Feb. 22, 2018
AUSTIN, Texas — The National Science Foundation has awarded Andrea Holgado, a biological sciences associate professor at St. Edward’s University, a four-year, $600,000 grant to study a mutation in roundworms that could shed light on the importance of "cellular recycling" for the proper development of the nervous system. One day, this basic research may contribute to our understanding of the development of neurological diseases such as schizophrenia and bipolar disorder in humans.
Holgado and her research group, including St. Edward’s University undergraduates Nicholas Ashley, Riley Firth, Fiorella Hernandez, Bianca Rosas, Mikaela Wilson, and research technician Hailey Trombley, began the study this spring.
The study hinges on a cellular process called autophagy, which is from the Greek words auto-, meaning “self” and phagein, meaning “to eat.”
“Autophagy is a mechanism in cells that is similar to a recycling center. You can think about the cell as a city, where you have all of this waste, and rather than accumulating the waste, you recycle,” Holgado said. “We think if we can manipulate the recycling system, or somehow enhance the mechanism, we may find a way to modulate genetic problems such as bipolar disorder.”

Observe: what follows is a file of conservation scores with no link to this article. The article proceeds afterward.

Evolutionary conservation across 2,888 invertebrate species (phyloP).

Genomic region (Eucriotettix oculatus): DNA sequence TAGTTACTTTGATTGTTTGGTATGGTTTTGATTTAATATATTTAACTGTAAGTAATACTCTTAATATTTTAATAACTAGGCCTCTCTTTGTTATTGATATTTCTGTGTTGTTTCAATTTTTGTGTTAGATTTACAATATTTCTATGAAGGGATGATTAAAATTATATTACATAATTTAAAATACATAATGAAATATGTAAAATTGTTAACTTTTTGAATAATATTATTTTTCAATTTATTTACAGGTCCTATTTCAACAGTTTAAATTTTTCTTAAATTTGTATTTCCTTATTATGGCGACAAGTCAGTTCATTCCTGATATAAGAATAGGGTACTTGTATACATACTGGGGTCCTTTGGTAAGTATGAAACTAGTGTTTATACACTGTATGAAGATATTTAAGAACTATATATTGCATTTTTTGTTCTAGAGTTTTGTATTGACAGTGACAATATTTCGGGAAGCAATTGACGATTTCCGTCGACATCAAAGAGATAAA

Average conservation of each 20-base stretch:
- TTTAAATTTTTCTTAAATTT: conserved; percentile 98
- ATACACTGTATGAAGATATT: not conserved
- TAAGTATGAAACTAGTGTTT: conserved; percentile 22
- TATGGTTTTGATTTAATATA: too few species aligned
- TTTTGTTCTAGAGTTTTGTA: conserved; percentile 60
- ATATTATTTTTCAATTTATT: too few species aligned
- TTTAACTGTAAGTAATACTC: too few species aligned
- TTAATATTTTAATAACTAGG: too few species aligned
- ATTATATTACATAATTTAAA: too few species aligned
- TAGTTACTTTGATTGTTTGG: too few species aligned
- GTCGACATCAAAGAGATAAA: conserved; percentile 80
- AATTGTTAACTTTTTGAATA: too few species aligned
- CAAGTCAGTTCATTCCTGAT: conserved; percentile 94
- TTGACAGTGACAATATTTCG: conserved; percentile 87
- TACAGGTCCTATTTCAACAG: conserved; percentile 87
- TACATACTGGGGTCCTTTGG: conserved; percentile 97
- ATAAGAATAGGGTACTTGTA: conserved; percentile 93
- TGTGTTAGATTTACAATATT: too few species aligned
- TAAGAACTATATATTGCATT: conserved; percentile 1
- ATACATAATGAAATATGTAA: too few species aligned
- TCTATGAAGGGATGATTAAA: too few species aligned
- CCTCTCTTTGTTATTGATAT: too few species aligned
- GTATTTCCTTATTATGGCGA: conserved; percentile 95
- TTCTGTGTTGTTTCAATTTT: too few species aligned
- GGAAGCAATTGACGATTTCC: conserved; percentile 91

The goal of the study is to gain a better understanding of a mutation found in C. elegans (roundworms) that results in lower UNC-33 protein levels. Holgado hypothesizes that the lack of protein may affect how well the recycling system works, thus influencing how neurons grow and neural networks develop in the roundworm.
Holgado was inspired by studies that have found a specific protein, called DPYSL2/UNC-33, needs to be present at very high levels for the development of a healthy human neural network. If the protein level is low, the likelihood of that person developing schizophrenia is increased by two-fold, according to one study that found that changes in DPYSL2 expression are associated with susceptibility to schizophrenia in humans.
“This particular protein (DPYSL2) is important for developing a healthy brain. If you don’t have enough of this protein, you can develop a brain that is very fragile and susceptible to stress,” Holgado said.
What scientists don’t yet understand is how the protein influences the recycling process in a living organism (in vivo), which is where C. elegans will be useful, Holgado says. Holgado and her research group plan to study a mutant gene in C. elegans that produces no protein in vivo and then analyze the effects that lower protein levels have on the whole organism.
“We have the molecular tools to study what would happen to a whole organism if you were lacking the protein, expressing less of it or expressing normal levels,” she said. “These are the types of questions we are asking, and I’m training undergraduates to approach these questions using C. elegans and contribute with new findings.”
Once complete, Holgado’s research group hopes that their study will help to explain how protein levels and the cell recycling process reveals itself in the human brain. The long-term goal is to investigate the formation and maintenance of neuronal circuitry in the context of mental health and disease. Preliminary findings from Holgado’s research group will be presented at the 2018 Society for Neuroscience conference in November in San Diego, California.